I thought this was a brilliant book: quiet, clever, and thoughtful, but having a strong emotional effect. Kane convincingly recreates the fraught wartime atmosphere of Bethnal Green, as well as its repercussions thirty years on. The horror of the crush and the grief of the characters felt hideously real and Kane pulls no punches in exploring the unpleasant side of human nature, but also the idea that 'people aren't as bad as the worst thing they do'. The author is American but the English setting and the dialogue felt authentic and I don't think she put a foot wrong; I have read books where this is not the case and the results can be excruciating.

At one point Kane writes: "The tragedy does not remain the story. As with any public property it is transformed by use.". This novel is based on a real event and some of its victims are still alive, as are the relatives of the dead, and it would be interesting to know what they make of it. The author's note explains that much has been fictionalized and I think it is important to bear that in mind given some of the revelations in the book. I'm glad, however, that this event has been written about, especially as it was hushed up during the war and a commemorative plaque was only put up in the station itself in 1993.
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23 of 24 people found the following review helpful
Format:Paperback|Vine Customer Review of Free Product (What's this?)
"The Bethnal Green Tube shelter disaster took place on the evening of Wednesday March 3, 1943.

173 people died in a terrifying crush as panic spread through the crowds of people trying to enter the station's bomb shelter in the East End of London.

However, no bomb struck and not a single casualty was the direct result of military aggression, making it the deadliest civilian incident of World War Two."

Jessica Francis Kane, read the full historical transcript of the enquiry into this, the worst civilian disaster of the Second World War, and she used what she read as the basis of her debut novel, a wonderfully vivid picture of people living through the event and its aftermath.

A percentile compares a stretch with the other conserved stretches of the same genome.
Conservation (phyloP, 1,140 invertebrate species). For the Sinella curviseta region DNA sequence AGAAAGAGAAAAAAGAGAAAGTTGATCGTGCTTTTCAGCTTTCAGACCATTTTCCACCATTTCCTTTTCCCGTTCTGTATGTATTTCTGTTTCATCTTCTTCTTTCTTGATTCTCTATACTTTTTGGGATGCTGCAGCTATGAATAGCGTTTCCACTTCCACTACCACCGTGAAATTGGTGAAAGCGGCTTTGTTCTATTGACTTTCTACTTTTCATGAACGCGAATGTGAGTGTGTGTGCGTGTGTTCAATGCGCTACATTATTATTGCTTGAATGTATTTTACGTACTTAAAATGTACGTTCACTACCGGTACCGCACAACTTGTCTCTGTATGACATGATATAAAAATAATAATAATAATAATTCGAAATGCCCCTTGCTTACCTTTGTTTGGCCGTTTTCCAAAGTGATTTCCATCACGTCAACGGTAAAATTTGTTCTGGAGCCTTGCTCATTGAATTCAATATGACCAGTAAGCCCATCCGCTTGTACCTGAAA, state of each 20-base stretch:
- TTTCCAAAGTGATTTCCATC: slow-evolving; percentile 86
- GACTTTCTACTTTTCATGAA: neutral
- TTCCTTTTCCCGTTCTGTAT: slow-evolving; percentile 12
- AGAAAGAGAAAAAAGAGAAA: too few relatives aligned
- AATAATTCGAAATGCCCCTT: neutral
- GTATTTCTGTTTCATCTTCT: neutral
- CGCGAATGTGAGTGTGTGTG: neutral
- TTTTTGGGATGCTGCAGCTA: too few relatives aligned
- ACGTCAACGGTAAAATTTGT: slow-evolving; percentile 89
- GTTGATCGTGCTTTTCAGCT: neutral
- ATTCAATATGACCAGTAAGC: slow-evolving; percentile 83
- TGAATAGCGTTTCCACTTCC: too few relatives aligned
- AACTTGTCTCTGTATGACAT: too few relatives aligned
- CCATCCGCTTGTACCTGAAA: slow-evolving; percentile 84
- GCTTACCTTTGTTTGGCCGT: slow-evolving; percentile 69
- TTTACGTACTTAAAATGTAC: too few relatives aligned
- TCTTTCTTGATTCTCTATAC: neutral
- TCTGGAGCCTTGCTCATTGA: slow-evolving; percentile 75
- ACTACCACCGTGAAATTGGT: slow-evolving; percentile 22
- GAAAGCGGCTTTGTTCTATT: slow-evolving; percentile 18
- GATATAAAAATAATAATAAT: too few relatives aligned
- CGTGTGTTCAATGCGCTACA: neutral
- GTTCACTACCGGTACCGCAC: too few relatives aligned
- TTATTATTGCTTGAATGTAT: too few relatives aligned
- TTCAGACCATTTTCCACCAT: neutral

She tells her story through a number of characters: A mother who lost her younger daughter; her elder daughter, who survived but would not speak; the warden of the shelter, devastated by what has happened; a young man who was delayed, who wonders if he might have been able to make a difference;a vicar, looking for answers, wanting to offer comfort and support...

All of their stories are beautifully observed, with just the right details picked to illuminate those lives. A hand held too tightly. A wireless turned up to mask a conversation. A breakfast left untouched. The picture is clear, and it is moving without ever becoming sentimental.

It falls to Lawrence Dunne, the local magistrate, to investigate and report on what happened. A fundamentally good man, he wanted to understand, he wanted lessons to be learned, and he wanted to show understanding of what people had been through, of what they had to endure in wartime conditions.

His story added another dimension.
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Most Recent Customer Reviews
3.0 out of 5 stars instead of telling the story where by we meet characters who we learn...
For anybody with an interest in the lives of those on the Homefront during WW2 this may be of interest. Read more
Published 1 month ago by Ejcb12
5.0 out of 5 stars A quiet triumph
This is an extraordinary achievement of re-imagination of a single incident in the Second World War, the Bethnal Green Tube disaster of 1943. Read more
Published 7 months ago by Stephen
4.0 out of 5 stars Thought provoking
Having worked in Bethnal Green in the 70's and having visited relatives there in the 50's, this book brought out the character and spirit of the people. Read more
Published 8 months ago by catflap
4.0 out of 5 stars What is fact and what is fiction?
A fictionalised version of a true story. Surprisingly this was the largest single casualty of WW2 and yet was not due to bombing, is little known and has taken an American to write... Read more
Published 17 months ago by Book chatter
5.0 out of 5 stars Factually correct?
I really enjoyed this. I had, of course, heard about this incident and was interested to read more about it. Read more
Published 20 months ago by Amazon Customer
4.0 out of 5 stars The Dubious Value of Blame
Jessica Francis Kane's first novel is a fictionalized account of a real disaster that took place at Bethnal Green Underground Station in 1943 - on the evening of an airraid, the... Read more
Published 20 months ago by Kate Hopkins
5.0 out of 5 stars Reflective and thought provoking
This book gives a good insight to this often little unknown tragedy. When you think it was the largest loss of life on the underground and involved the deaths of over sixty... Read more
Published 20 months ago by Ian Tulloch
4.0 out of 5 stars Fictional retelling of a real event handled really well
I enjoyed this fictional account of the Bethnal Green disaster of 1943. The underground station that was under construction at the time was used as an air raid shelter during the... Read more
Published 21 months ago by B. Robinson
5.0 out of 5 stars very good
very good pleased ( i will not write words that I do not want to write even to make it 17 words)
Published 21 months ago by G. poa
4.0 out of 5 stars A book that weaves fact and fiction together effortlessly
I was interested in the theme of the book, set in relatively recent history and knowing very little of the tragedy itself, it took very little getting into, there were a handful of... Read more
Published 22 months ago by Charlie&Molly